Posted June 1, 2020
By Gaby de Groot and Pieter Lalkens
When the shipbuilder IHC Merwede was rescued in April, banks entered the shipyard for more than € 200 million. Rabobank in particular had to write off heavily on loans. The bank, which is also a co-shareholder of IHC, will receive nothing for its shares.
This is evident from a judgment of the commercial court Netherlands Commercial Court (NCC) published this week and from discussions with those involved.
IHC was protected from bankruptcy late last month by a coordinated rescue of incumbent shareholders, banks, an industry consortium and the central government. It was a rare rescue from a large industrial concern by the State. Although the problems of the Kinderdijk company were already present before the corona crisis, the pandemic hastened financial support from the government.
The rescue plan stipulates that the syndicate of banks will write off € 195 million in loans. In addition to the Dutch banks ING, ABN Amro, NIBC and Rabobank, the syndicate consists of various international banks. In addition, a shareholder loan of almost € 31 million has been fully written off. The lion's share of this comes from shareholder Rabo Capital, subsidiary of Rabobank.
A cash injection of € 120 million from shareholders and banks proved insufficient to support the dredger maker, which has been running losses for several years. After long and difficult negotiations, a consortium of investors was forged between HAL and MerweOord, Belgian investor Ackermans & Van Haaren and industrial group Huisman. The first three are shareholders of dredging contractors Boskalis, Van Oord and Deme, all major clients of IHC.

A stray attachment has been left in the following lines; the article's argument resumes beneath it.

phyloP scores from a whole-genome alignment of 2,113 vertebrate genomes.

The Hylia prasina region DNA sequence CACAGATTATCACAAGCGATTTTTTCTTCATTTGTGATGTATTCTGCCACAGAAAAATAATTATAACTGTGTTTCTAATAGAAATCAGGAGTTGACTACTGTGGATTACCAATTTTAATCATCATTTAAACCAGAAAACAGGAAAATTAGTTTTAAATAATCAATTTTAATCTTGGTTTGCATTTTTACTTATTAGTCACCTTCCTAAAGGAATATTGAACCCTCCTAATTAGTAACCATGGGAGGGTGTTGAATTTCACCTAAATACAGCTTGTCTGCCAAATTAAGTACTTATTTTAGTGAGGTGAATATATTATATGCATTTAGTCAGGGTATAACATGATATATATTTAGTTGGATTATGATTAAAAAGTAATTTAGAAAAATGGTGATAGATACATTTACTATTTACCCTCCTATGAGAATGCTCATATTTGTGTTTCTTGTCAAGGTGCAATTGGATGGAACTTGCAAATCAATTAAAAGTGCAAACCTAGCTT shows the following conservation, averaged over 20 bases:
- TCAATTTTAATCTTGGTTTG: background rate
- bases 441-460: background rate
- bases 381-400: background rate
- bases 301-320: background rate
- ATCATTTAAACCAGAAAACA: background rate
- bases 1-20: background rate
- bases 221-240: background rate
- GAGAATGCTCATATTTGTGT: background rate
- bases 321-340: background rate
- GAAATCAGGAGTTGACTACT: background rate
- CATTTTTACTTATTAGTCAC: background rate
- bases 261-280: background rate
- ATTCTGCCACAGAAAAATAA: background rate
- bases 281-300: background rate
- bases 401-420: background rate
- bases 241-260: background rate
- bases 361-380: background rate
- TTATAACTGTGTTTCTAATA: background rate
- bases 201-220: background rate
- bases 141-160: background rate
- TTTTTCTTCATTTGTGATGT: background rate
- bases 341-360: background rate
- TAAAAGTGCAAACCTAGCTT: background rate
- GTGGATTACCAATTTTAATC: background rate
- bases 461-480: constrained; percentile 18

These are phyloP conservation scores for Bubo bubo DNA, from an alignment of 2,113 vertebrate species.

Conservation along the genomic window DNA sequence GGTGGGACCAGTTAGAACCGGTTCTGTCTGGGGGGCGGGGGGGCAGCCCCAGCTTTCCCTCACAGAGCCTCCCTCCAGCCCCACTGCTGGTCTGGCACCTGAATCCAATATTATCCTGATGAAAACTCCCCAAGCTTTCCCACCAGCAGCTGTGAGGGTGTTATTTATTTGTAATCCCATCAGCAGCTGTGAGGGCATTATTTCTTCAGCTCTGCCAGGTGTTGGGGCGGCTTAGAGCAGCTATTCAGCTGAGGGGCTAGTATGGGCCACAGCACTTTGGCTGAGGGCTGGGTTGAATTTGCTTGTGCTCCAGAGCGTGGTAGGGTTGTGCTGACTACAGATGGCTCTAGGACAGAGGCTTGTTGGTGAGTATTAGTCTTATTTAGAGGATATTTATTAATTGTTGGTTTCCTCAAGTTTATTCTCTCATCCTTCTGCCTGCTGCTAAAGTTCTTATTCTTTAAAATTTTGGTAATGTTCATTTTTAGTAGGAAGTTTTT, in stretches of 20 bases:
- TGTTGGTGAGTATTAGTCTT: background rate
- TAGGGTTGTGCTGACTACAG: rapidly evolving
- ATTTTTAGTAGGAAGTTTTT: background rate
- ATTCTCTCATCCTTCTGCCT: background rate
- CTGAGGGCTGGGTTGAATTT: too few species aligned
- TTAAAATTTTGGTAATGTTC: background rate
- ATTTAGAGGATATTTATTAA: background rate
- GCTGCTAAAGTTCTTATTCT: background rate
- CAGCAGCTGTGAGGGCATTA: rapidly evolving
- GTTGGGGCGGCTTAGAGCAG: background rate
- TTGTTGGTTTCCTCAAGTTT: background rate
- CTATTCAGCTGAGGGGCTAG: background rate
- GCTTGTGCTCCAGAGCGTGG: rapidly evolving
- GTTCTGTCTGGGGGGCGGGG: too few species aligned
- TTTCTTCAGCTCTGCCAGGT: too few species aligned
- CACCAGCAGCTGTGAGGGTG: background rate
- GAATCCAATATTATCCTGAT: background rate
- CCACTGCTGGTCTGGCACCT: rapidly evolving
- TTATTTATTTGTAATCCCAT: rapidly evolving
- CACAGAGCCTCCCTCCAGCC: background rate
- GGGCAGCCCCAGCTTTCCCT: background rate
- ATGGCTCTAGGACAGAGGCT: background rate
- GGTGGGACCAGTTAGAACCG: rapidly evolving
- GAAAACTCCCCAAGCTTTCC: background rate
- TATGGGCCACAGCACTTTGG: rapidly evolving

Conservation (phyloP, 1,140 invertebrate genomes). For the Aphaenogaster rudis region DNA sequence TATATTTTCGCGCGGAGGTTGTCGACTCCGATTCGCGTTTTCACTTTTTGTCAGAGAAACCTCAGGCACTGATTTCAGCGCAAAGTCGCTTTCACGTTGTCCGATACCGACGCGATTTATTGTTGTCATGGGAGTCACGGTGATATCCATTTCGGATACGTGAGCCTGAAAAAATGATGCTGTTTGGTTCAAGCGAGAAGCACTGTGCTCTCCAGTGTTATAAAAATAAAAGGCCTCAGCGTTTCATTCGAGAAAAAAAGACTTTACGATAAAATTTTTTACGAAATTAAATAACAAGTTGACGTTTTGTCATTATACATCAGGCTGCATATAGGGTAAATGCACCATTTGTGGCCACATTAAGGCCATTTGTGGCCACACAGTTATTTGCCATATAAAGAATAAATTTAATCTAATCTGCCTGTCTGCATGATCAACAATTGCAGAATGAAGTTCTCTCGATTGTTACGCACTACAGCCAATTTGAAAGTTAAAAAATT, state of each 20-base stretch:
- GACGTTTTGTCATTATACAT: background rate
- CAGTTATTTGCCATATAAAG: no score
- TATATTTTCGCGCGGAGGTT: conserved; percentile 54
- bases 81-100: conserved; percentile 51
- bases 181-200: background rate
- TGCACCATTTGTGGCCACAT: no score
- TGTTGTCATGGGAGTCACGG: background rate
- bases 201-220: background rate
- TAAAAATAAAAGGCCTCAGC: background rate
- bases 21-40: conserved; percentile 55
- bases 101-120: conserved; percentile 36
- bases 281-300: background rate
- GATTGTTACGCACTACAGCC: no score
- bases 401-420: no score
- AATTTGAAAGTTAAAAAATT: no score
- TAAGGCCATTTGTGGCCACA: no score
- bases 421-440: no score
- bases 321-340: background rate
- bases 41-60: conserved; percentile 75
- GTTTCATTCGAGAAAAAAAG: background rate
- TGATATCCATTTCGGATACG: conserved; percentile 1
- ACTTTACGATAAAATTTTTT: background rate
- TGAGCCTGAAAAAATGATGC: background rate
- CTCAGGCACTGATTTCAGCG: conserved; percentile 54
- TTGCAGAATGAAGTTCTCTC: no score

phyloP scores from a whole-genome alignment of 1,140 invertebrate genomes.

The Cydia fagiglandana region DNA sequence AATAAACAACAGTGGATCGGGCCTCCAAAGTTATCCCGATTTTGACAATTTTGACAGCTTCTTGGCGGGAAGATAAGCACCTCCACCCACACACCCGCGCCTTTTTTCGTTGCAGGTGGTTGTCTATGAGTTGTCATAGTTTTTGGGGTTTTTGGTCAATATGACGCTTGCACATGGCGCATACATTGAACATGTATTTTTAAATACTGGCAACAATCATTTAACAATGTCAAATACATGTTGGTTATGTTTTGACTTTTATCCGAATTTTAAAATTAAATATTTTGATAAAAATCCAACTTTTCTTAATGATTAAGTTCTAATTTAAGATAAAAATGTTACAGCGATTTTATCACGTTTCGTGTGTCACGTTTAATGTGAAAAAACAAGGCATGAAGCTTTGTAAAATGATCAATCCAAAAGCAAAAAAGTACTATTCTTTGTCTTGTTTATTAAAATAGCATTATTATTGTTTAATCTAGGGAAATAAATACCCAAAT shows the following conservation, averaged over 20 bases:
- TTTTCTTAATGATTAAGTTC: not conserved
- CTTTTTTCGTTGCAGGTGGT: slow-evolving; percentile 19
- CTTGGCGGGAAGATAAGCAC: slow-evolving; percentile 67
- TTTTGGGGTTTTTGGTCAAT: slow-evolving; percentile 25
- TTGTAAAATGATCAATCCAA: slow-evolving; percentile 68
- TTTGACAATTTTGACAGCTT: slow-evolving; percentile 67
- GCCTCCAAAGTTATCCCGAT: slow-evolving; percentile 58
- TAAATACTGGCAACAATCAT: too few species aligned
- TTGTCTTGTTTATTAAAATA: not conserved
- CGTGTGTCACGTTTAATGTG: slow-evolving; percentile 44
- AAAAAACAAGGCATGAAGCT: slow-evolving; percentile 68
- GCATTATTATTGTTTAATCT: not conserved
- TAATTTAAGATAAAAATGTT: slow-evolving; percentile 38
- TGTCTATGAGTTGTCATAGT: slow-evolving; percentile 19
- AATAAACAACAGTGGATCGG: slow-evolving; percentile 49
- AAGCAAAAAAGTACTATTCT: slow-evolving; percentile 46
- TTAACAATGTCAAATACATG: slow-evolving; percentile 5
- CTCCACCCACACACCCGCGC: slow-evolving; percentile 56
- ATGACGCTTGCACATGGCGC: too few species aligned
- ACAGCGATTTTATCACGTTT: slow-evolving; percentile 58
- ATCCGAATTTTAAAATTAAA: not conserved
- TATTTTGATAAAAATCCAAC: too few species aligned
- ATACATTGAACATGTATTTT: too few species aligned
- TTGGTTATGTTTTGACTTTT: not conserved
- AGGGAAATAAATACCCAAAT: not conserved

The State was involved in the rescue operation due to € 395 million in outstanding guarantees through credit insurer Atradius DSB. The government has now provided additional guarantees and a bridging loan.
IHC Merwede will be owned by the consortium, which has set up the IHC Continuity Foundation for this purpose. It takes over the shares for one euro from the current owners Indofin, Rabo Capital and a personnel foundation. The companies will also invest additional money in IHC. How much is unknown.
After the signing of the agreement, a bank syndicate went to court because major shareholder Indofin, the Rotterdam investment vehicle of Cees de Bruin, disagreed with a number of points. This is evident from the statement of the NCC.
For example, Indofin believed that it had been wronged because of the high consultant and accountant costs with which the banks would have saddled IHC. According to sources, this would be about € 40 million. In addition, a possible sale of the profitable IHC subsidiary IQIP would not have been sufficiently investigated.
Eventually, during the Skype hearing on May 12, Indofin turned out not to want to stop the transaction, to ensure IHC's survival. The judge subsequently ruled that the shares could be transferred to the Continuity Foundation.
However, that transfer has still not taken place. According to sources, this has to do with the final discharge that the sitting shareholders must give according to the agreement. If it is granted, legal proceedings can no longer be brought against parties that are part of the rescue.
Indofin does not want to give that final discharge. In a response, Indofin says that "the verdict provides sufficient scope for shareholders to reserve rights." According to Indofin, it was therefore unnecessary to go to court.
Source: https://fd.nl/ (Translated From Dutch)